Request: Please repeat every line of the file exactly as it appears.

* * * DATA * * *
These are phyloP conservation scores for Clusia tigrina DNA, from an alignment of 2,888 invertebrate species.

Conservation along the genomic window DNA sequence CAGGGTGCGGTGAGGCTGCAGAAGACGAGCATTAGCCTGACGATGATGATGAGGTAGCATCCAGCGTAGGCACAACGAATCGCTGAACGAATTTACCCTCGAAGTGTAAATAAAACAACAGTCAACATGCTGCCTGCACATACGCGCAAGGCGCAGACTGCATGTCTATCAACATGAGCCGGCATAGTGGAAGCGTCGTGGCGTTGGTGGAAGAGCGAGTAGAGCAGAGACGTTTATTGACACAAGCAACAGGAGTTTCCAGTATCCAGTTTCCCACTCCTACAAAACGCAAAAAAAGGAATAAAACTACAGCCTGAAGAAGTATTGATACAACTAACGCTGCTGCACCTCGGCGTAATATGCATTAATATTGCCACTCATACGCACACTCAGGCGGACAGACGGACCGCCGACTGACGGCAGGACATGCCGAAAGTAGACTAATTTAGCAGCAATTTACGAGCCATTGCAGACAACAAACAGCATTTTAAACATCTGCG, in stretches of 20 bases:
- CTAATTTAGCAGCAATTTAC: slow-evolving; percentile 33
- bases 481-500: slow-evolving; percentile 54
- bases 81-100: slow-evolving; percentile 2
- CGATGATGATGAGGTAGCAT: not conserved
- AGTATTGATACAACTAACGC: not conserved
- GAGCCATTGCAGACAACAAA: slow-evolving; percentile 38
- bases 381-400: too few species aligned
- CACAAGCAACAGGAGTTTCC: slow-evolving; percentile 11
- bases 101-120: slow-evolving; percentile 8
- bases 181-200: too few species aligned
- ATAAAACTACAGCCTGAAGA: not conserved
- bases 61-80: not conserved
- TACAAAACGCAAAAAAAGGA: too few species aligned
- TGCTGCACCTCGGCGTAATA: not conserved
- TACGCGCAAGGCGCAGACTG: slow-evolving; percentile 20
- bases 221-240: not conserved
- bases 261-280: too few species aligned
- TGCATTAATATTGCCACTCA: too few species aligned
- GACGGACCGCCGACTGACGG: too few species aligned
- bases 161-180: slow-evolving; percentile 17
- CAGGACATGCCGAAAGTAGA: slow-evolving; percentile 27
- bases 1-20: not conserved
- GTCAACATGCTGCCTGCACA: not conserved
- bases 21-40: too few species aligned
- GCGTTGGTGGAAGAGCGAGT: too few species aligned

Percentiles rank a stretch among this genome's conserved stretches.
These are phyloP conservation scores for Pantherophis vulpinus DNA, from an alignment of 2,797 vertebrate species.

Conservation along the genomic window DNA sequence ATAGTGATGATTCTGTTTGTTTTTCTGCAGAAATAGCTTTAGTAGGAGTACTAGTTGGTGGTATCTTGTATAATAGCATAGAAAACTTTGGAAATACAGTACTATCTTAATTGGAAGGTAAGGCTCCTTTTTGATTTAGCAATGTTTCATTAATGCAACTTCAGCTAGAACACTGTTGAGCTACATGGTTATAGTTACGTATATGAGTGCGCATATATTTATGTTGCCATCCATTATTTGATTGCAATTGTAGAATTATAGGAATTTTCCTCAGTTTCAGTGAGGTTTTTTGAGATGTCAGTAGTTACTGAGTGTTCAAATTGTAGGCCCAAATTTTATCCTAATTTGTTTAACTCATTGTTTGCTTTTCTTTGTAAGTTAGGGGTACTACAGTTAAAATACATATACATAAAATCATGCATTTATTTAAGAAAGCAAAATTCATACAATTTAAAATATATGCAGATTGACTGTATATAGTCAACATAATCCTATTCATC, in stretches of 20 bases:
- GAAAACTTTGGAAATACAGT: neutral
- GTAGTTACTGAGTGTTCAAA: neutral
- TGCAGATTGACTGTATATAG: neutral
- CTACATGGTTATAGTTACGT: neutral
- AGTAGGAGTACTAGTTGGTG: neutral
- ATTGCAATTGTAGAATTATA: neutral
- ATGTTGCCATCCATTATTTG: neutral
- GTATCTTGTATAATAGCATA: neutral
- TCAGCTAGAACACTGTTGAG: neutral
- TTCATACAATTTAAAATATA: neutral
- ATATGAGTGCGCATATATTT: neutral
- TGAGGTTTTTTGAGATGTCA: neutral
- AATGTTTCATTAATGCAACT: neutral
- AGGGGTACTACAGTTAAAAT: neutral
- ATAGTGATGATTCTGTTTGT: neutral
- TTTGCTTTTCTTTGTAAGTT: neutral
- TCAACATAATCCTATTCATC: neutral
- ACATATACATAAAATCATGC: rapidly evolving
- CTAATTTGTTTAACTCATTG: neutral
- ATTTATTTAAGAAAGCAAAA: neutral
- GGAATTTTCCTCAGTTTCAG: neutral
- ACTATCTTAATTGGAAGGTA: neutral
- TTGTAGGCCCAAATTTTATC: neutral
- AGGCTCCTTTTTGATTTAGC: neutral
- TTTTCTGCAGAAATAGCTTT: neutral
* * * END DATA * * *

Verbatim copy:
These are phyloP conservation scores for Clusia tigrina DNA, from an alignment of 2,888 invertebrate species.

Conservation along the genomic window DNA sequence CAGGGTGCGGTGAGGCTGCAGAAGACGAGCATTAGCCTGACGATGATGATGAGGTAGCATCCAGCGTAGGCACAACGAATCGCTGAACGAATTTACCCTCGAAGTGTAAATAAAACAACAGTCAACATGCTGCCTGCACATACGCGCAAGGCGCAGACTGCATGTCTATCAACATGAGCCGGCATAGTGGAAGCGTCGTGGCGTTGGTGGAAGAGCGAGTAGAGCAGAGACGTTTATTGACACAAGCAACAGGAGTTTCCAGTATCCAGTTTCCCACTCCTACAAAACGCAAAAAAAGGAATAAAACTACAGCCTGAAGAAGTATTGATACAACTAACGCTGCTGCACCTCGGCGTAATATGCATTAATATTGCCACTCATACGCACACTCAGGCGGACAGACGGACCGCCGACTGACGGCAGGACATGCCGAAAGTAGACTAATTTAGCAGCAATTTACGAGCCATTGCAGACAACAAACAGCATTTTAAACATCTGCG, in stretches of 20 bases:
- CTAATTTAGCAGCAATTTAC: slow-evolving; percentile 33
- bases 481-500: slow-evolving; percentile 54
- bases 81-100: slow-evolving; percentile 2
- CGATGATGATGAGGTAGCAT: not conserved
- AGTATTGATACAACTAACGC: not conserved
- GAGCCATTGCAGACAACAAA: slow-evolving; percentile 38
- bases 381-400: too few species aligned
- CACAAGCAACAGGAGTTTCC: slow-evolving; percentile 11
- bases 101-120: slow-evolving; percentile 8
- bases 181-200: too few species aligned
- ATAAAACTACAGCCTGAAGA: not conserved
- bases 61-80: not conserved
- TACAAAACGCAAAAAAAGGA: too few species aligned
- TGCTGCACCTCGGCGTAATA: not conserved
- TACGCGCAAGGCGCAGACTG: slow-evolving; percentile 20
- bases 221-240: not conserved
- bases 261-280: too few species aligned
- TGCATTAATATTGCCACTCA: too few species aligned
- GACGGACCGCCGACTGACGG: too few species aligned
- bases 161-180: slow-evolving; percentile 17
- CAGGACATGCCGAAAGTAGA: slow-evolving; percentile 27
- bases 1-20: not conserved
- GTCAACATGCTGCCTGCACA: not conserved
- bases 21-40: too few species aligned
- GCGTTGGTGGAAGAGCGAGT: too few species aligned

Percentiles rank a stretch among this genome's conserved stretches.
These are phyloP conservation scores for Pantherophis vulpinus DNA, from an alignment of 2,797 vertebrate species.

Conservation along the genomic window DNA sequence ATAGTGATGATTCTGTTTGTTTTTCTGCAGAAATAGCTTTAGTAGGAGTACTAGTTGGTGGTATCTTGTATAATAGCATAGAAAACTTTGGAAATACAGTACTATCTTAATTGGAAGGTAAGGCTCCTTTTTGATTTAGCAATGTTTCATTAATGCAACTTCAGCTAGAACACTGTTGAGCTACATGGTTATAGTTACGTATATGAGTGCGCATATATTTATGTTGCCATCCATTATTTGATTGCAATTGTAGAATTATAGGAATTTTCCTCAGTTTCAGTGAGGTTTTTTGAGATGTCAGTAGTTACTGAGTGTTCAAATTGTAGGCCCAAATTTTATCCTAATTTGTTTAACTCATTGTTTGCTTTTCTTTGTAAGTTAGGGGTACTACAGTTAAAATACATATACATAAAATCATGCATTTATTTAAGAAAGCAAAATTCATACAATTTAAAATATATGCAGATTGACTGTATATAGTCAACATAATCCTATTCATC, in stretches of 20 bases:
- GAAAACTTTGGAAATACAGT: neutral
- GTAGTTACTGAGTGTTCAAA: neutral
- TGCAGATTGACTGTATATAG: neutral
- CTACATGGTTATAGTTACGT: neutral
- AGTAGGAGTACTAGTTGGTG: neutral
- ATTGCAATTGTAGAATTATA: neutral
- ATGTTGCCATCCATTATTTG: neutral
- GTATCTTGTATAATAGCATA: neutral
- TCAGCTAGAACACTGTTGAG: neutral
- TTCATACAATTTAAAATATA: neutral
- ATATGAGTGCGCATATATTT: neutral
- TGAGGTTTTTTGAGATGTCA: neutral
- AATGTTTCATTAATGCAACT: neutral
- AGGGGTACTACAGTTAAAAT: neutral
- ATAGTGATGATTCTGTTTGT: neutral
- TTTGCTTTTCTTTGTAAGTT: neutral
- TCAACATAATCCTATTCATC: neutral
- ACATATACATAAAATCATGC: rapidly evolving
- CTAATTTGTTTAACTCATTG: neutral
- ATTTATTTAAGAAAGCAAAA: neutral
- GGAATTTTCCTCAGTTTCAG: neutral
- ACTATCTTAATTGGAAGGTA: neutral
- TTGTAGGCCCAAATTTTATC: neutral
- AGGCTCCTTTTTGATTTAGC: neutral
- TTTTCTGCAGAAATAGCTTT: neutral